Finding, evaluating, and buying the right technologies can be hard for K-12 leaders—but a number of new services promise to help.
During the 2016 South by Southwest Education (SXSWedu) conference in Austin, Texas, a session called “Begging for Disruption: Ed-Tech Procurement” highlighted four new services that aim to simplify Ed-Tech purchasing.
Here’s how each of these services might make the process easier for K-12 administrators:
- The Technology for Education Consortium (TEC), a nonprofit organization that just launched in February, hopes to bring more transparency to the buying process. School systems can join TEC free of charge. As members, they can benefit from the collective wisdom and buying experiences of other consortium members—including the discounts they’ve negotiated with Ed-Tech vendors and problems they’ve encountered with implementation. Members of the consortium reportedly include six of the nation’s 10 largest school systems so far, representing more than 9 million students altogether.
- Noodle Markets is an online marketplace of vendors, products, and services. Users can compare products, read third-party product reviews, and create requests for proposals that vendors can respond to. Registration is free for educators and administrators, while vendors pay a fee for the ability to peruse and respond to RFPs filed through the system.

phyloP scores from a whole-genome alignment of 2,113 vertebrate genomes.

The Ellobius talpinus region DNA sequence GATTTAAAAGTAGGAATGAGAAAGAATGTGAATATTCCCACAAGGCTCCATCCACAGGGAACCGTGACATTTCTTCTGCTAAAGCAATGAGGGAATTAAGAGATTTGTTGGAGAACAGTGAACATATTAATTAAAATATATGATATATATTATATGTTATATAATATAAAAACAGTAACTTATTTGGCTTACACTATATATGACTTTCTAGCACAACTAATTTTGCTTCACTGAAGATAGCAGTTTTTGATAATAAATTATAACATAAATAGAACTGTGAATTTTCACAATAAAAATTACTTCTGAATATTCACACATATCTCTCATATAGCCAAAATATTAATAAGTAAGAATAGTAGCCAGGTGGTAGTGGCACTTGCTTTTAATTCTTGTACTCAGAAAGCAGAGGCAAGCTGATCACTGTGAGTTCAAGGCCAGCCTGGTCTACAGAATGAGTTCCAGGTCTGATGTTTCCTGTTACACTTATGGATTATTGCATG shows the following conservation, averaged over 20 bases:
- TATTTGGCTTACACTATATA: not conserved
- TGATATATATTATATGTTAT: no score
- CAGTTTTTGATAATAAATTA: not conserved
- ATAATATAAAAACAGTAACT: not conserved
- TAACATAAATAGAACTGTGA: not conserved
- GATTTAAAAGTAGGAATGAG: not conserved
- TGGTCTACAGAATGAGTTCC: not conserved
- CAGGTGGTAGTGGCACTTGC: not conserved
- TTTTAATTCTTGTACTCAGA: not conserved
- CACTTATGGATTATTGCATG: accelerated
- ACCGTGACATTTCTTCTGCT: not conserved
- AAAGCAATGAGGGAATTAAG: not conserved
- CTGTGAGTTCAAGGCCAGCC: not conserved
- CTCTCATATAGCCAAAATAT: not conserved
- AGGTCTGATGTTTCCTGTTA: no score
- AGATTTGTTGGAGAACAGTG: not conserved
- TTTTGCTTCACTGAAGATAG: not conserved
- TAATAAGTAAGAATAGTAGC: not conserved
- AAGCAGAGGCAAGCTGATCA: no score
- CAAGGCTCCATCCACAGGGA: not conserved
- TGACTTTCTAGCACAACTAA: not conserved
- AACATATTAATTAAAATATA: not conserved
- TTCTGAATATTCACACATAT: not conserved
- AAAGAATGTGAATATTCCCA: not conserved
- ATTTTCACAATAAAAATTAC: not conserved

- EdTech Concierge is a service that matches schools with “a short list of possible solutions to their needs,” said Senior Product Manager Leonard Medlock. K-12 leaders schedule a phone call to identify their needs, and then Ed-Tech Concierge assembles a list of options, discusses these with the client, and makes introductions to the companies whose products best fill the bill.
- LearnTrials is a platform that helps K-12 leaders run Ed-Tech pilots and quickly determine the efficacy of the software they’re evaluating. CEO Karl Rectanus described LearnTrials as “an Ed-Tech ecosystem” that provides visibility for school district CIOs into how software is used in their district.
“We can run a rigorous analysis of an Ed-Tech pilot in up to two days,” he said—a process that typically takes large school systems several months to complete. The platform also aggregates user feedback, so school district leaders can pass this information along to the vendor easily—resulting in better implementation.